“Wow,” you might say, “you really have to pay big bucks for those really special wines eh?”
Well maybe not. Because this particular one (a Puligny-Montrachet — chardonnay of course) cropped up at a tasting of Burgundies whose prices ranged up to €350. Compared to the wines you and I actually buy, this looks like an astonishingly expensive extravagance. But it’s more useful to compare it to its peers: it beat the socks off wines costing multiples of its price. And that’s a phenomenon I see happening at every price point.
It’s just one example that might illustrate the wobbly on-again off-again relationship between price and quality. Broadly speaking, there is a sort-of correlation between the two. But I’d emphasise that link’s looseness. The mantra of those who sell wine in ostensibly upmarket wine shops — that “you have to spend more to get better wine” — has been taken up by many wine fans but it is misleading.
Yes, many particularly carefully-made wines do command a higher price than their peers. But wine buffs and wine salespeople alike then ask us to perform a logical backflip and conclude that therefore each extra euro you spend buys you extra quality. So, so often it doesn’t.
My highlights today are great value wines I found at the O’Donovans chains of off-licences around Cork city and county — but the general theme is true for any wine shop, and the wines highlighted are reasonably widely available.
* See my blog at www.blakecreedon.wordpress.com for further background on wine and beer.
* The Corkscrew’s Summer Wine Fair takes place tomorrow from 1pm to 6pm at the Westbury Hotel, just around the corner from the shop on Chatham Street, Dublin 2. Tickets (from 01-6745731 or www.thecorkscrew.ie) cost €25 which is a direct donation to Barnardos.
O’Donovan’s off-licences €8.99
Brown Brothers are like a law unto themselves, going their own merry way making good popular wines with overlooked and forgotten grape varietals. They’re one of the few in the new world to touch this Italian staple, sangiovese: typically for the Victoria winery, the end result is a delightfully easy-to-drink soft wine garlanded with fragrant cherries.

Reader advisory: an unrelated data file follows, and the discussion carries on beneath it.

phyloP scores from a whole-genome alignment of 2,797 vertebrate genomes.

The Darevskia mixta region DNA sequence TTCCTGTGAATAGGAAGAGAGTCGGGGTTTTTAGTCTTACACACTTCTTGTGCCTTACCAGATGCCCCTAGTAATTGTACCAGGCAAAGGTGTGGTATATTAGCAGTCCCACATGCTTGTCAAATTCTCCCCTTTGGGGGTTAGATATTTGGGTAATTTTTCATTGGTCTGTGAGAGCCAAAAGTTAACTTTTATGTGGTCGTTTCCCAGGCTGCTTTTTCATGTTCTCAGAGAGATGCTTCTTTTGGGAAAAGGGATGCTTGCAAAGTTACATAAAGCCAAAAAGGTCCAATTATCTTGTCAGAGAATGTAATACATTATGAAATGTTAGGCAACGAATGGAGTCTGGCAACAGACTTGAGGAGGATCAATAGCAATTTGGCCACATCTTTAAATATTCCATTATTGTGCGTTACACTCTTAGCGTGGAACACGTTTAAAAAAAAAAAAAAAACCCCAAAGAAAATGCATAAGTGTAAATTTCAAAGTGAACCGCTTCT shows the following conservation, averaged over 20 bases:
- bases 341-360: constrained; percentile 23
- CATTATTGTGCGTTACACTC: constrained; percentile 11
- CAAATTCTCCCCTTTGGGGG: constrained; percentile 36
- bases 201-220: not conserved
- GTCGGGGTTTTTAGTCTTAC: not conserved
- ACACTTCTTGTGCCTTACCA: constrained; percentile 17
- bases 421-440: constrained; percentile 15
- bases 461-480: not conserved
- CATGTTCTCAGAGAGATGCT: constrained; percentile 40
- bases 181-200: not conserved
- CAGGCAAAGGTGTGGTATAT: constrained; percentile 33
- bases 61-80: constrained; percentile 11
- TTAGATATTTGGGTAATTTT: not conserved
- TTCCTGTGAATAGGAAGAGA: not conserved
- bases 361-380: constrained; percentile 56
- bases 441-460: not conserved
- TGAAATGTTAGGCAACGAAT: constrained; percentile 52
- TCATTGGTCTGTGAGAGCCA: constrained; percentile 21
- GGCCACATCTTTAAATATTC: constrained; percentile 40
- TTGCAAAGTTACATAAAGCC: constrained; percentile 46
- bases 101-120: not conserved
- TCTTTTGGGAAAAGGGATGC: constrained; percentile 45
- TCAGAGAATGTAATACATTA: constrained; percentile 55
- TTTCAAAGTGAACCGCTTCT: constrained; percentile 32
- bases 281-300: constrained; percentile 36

O’Donovan’s off-licences €9.99
Crisp acidity to the point of austerity sets off the swoony strawberry scent in this relatively rare tempranillo garnacha rosé from Rioja. You’ll also find it in Dublin at Fresh Stores; Kellys, Clontarf. Cork at Barry’s Midleton and Bradley’s North Main Street. Galway: Joyce’s Supermarket, Knocknacarra. Limerick: Macs Off Licence. Wicklow: Next Door, Wicklow Town.
O’Donovan’s off-licences €9.99
This is a taut, dry electric sparkler from (of course) Hungary. It’s a blend of chardonnay and riesling — a relatively rare appearance in a blend for the latter grape. I’ve happily recommended it when it’s been priced up around €15ish and more, so this is a snip.
O’Donovan’s off-licences €10.99
Peter Lehmann is one of the names I cite most frequently for sheer value for money, but this one I think is a particularly good example: a handsome expressive example of the noble grape from Australia’s famous Barossa Valley.
Stockists also include the following: Dublin (O’Brien’s) Galway (Cases) Kilkenny (Le Caveau) and online at Wineonline.ie
O’Donovan’s off-licences €14.99
A lovely old-fashioned honest-to-goodness plump fragrant red, its brighter berry notes beautifully bedded in earthy coffee aromas. You will also find it in Dublin at 64 Wine on Glasthule Road, at Donnybrook Fair, and in Galway at the Vineyard on Quay St, and online via www.thevineyard.ie.
O’Donovan’s off-licences €16
I’ve quibbled with some bottles featured in the National Off-Licence Association Gold Star Awards down the years, but it does turn up plenty of interesting, good value wines each year, including this, their New World White Under €20 for this year, the light citrussy riesling. Widely available at up to 300 independent off-licences nationwide.